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Q & A with NHC - Cristina Forbes, Ph.D.

Image of Dr. Cristina Forbes, Physical Oceanographer & Storm Surge Modeler Cristina Forbes, Ph.D.
Physical Oceanographer & Storm Surge Modeler
National Hurricane Center


By Dennis Feltgen
Public Affairs Officer
NOAA Communications & External Affairs
National Hurricane Center







How did you catch the weather bug?

When I was a child, my parents would take me sailing all the time along the coastlines of Argentina and Uruguay. They taught me how to sail, and I started sailing myself in small boats. Then I raced in regattas, won some races and received trophies. I had to learn to read the ocean surface, to know where the best winds and wind speeds were.

So, it's more of an ocean bug.

I decided to study oceanography. I went into a program at a university in Buenos Aires. It was the equivalent of a master's program because I had to write a thesis. I started doing numerical ocean modeling for my thesis, in which I studied the Antarctic Circumpolar Current. Later, I received funding from the Argentinian government to do more work in numerical ocean modeling, developing a model of the ocean currents along the Argentinian Continental Shelf and converting a hydrological model into a numerical ocean model.

How did you get to the U.S.?

A professor from the U.S. Geophysical Fluid Dynamics Laboratory (GFDL) was in Argentina and I showed him my work. He suggested I come to the U.S. and obtain a Ph.D. I applied to the University of Miami and received a fellowship to work on a Ph.D. I was also able to obtain a NASA Global Change Fellowship, which paid for the last three years of my Ph.D.

And you continued with ocean modeling?

Yes, I was working in numerical ocean modeling. But my advisor said I should do more data analysis, specifically statistical analysis of GEOSAT altimeter data. I did that first, and then I went on to the ocean modeling part of my dissertation, assimilating the altimeter data into an isopycnic ocean model.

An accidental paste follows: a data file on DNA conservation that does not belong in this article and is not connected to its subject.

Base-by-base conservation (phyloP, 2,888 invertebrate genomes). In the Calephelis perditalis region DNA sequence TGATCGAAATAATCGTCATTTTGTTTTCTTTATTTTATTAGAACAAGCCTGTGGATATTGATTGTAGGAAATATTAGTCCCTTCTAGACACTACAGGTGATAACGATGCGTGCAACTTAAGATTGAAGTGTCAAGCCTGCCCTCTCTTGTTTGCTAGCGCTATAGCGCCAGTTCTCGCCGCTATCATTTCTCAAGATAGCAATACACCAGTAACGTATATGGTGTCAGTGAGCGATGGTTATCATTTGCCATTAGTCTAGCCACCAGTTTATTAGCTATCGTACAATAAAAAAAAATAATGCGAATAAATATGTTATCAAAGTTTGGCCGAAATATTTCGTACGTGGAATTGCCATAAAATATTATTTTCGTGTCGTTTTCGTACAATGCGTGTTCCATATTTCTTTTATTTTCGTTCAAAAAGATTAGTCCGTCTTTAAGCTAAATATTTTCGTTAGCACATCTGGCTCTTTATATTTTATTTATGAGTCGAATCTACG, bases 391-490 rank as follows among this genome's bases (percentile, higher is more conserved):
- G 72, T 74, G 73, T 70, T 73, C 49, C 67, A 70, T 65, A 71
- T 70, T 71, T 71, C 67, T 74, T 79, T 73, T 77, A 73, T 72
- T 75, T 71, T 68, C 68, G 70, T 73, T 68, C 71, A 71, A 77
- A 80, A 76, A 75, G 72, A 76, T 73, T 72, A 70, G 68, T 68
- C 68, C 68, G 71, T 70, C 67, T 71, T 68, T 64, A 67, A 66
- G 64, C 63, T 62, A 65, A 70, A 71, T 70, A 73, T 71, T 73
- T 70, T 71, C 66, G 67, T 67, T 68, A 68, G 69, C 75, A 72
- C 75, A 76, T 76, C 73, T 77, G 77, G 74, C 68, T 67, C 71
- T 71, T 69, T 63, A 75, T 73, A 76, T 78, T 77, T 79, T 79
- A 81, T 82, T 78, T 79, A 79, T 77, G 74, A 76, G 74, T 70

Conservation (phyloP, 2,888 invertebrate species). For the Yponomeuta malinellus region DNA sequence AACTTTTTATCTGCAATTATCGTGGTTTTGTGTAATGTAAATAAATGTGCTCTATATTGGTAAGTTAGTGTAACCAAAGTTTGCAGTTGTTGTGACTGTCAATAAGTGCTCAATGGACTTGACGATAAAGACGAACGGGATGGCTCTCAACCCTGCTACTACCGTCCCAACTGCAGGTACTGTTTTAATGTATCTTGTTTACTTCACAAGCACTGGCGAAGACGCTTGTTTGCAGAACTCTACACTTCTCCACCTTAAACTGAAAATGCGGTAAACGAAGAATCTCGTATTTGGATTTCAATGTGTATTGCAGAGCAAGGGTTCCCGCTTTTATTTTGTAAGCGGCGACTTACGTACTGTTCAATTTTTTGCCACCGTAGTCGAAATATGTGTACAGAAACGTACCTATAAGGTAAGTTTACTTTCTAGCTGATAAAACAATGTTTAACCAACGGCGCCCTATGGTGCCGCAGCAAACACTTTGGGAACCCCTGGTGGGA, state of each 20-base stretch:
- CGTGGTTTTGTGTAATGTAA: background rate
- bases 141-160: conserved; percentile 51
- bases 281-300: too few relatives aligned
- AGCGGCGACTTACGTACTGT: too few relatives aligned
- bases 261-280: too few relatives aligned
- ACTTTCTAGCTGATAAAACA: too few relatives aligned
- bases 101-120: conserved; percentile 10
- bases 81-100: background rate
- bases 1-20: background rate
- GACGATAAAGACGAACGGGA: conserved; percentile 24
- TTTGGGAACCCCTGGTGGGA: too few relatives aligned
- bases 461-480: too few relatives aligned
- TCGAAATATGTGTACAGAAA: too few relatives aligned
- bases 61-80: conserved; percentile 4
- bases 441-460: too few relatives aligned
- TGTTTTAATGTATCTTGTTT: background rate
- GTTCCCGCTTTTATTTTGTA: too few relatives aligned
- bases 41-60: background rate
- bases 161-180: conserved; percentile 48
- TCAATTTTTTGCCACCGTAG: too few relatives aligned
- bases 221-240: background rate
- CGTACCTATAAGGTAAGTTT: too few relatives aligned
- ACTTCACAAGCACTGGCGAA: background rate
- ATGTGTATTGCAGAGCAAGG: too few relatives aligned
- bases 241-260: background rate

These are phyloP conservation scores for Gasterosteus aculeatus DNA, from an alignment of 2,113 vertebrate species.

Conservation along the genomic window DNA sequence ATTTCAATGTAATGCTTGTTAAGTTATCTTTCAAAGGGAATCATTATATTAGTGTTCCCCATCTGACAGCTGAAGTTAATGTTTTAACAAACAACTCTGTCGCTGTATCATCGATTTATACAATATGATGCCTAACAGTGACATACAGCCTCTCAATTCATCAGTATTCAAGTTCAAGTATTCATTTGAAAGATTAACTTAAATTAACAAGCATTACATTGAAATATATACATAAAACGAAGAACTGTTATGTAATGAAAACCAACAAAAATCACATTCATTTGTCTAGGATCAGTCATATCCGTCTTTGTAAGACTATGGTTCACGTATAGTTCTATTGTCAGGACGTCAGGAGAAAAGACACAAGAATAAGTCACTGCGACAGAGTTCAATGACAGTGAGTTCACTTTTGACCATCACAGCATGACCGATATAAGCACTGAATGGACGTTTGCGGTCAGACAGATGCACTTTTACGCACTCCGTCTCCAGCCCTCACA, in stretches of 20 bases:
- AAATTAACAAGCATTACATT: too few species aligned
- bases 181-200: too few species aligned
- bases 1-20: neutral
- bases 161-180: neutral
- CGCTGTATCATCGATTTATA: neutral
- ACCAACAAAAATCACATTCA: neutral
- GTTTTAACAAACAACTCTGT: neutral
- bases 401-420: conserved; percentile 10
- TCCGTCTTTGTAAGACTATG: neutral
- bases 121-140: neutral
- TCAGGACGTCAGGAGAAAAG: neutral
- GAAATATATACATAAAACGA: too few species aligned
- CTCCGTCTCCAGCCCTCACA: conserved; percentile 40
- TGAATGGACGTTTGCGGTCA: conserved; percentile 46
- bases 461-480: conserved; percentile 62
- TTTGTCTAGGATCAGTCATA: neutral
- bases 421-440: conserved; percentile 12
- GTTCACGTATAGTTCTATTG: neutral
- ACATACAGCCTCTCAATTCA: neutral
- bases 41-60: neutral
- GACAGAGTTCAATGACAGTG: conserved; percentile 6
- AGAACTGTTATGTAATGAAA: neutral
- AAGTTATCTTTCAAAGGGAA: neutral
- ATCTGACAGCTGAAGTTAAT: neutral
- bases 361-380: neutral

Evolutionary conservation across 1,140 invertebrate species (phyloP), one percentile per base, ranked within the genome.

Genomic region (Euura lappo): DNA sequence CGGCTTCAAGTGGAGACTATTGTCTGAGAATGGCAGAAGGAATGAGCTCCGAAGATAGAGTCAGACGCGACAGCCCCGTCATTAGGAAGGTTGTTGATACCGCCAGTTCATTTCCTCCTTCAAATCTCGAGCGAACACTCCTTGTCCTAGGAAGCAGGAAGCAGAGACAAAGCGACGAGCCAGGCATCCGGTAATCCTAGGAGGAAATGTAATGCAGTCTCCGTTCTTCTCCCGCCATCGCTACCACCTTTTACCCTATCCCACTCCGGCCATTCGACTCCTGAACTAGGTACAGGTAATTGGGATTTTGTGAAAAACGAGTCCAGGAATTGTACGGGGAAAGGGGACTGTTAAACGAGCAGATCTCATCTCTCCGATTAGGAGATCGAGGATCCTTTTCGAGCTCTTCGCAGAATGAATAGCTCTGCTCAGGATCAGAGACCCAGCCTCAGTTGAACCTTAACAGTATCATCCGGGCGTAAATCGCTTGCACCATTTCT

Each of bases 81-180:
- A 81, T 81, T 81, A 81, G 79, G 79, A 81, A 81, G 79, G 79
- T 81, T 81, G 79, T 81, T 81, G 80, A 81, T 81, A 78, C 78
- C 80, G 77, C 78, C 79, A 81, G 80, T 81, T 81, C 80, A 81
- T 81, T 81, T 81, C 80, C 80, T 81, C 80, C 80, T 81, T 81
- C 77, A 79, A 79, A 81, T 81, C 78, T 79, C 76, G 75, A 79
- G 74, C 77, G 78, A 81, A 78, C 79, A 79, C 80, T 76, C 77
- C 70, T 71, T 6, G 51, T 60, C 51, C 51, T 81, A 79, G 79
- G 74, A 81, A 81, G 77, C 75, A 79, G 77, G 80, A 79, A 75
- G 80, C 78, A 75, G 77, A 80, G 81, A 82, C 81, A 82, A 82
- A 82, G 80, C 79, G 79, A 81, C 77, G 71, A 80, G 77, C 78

What brought you to NHC?

I was working in storm surge at the University of North Carolina. I had developed a real-time storm surge prediction system for the state of North Carolina. I met (NHC storm surge team leader) Jamie Rhome at a scientific conference. He got me excited about the storm surge program he was creating at NHC and all of its innovations.

You have the opportunity then to be creative?

Oh yes. In the Storm Surge Unit, we are encouraged to be innovative. We have all of these talented people here with different skills. We complement each other, which is very nice. It's a very cohesive unit.

Any special projects of yours?

I've been working on an automated prediction system that drives the SLOSH model and creates ensembles to help us make better storm surge predictions.

What stands out that needs to be done?

I think it's reaching out to the public, being able to communicate all that we learn in science in such a way as to save lives.

How do you do it?

It is complicated to do so. We are working with social scientists to be able to get the message across in a way to better reach the public, analyzing what works and what doesn't work. That's never been done before.

That can be frustrating.

Usually, people rely on their experiences. And if they have never experienced something before, it is tough for them to open up and realize this is going to be different and something they had not seen before. And that is a challenge and difficult to communicate to people.

What will we see in 2013?

We are working on the inundation graphic, which will reach more people and is a more understandable way of portraying storm surge. It's a big step for us. We still have a lot of details to work out before June 1st, but it will be experimental this year and perhaps operational next year.

What do you see yourself doing down the road?

I love working here, and hope to continue improving storm surge prediction, to keep trying to send a message to people to save their lives and to keep applying the new scientific advances. I have the freedom to put my skills in the Storm Surge Unit to work.

What do you do to escape?

I like sailing, running along the beach, along with swimming and snorkeling. I also love doing puzzles, especially logic puzzles to stretch my brain. And I don't quit until I finish them!


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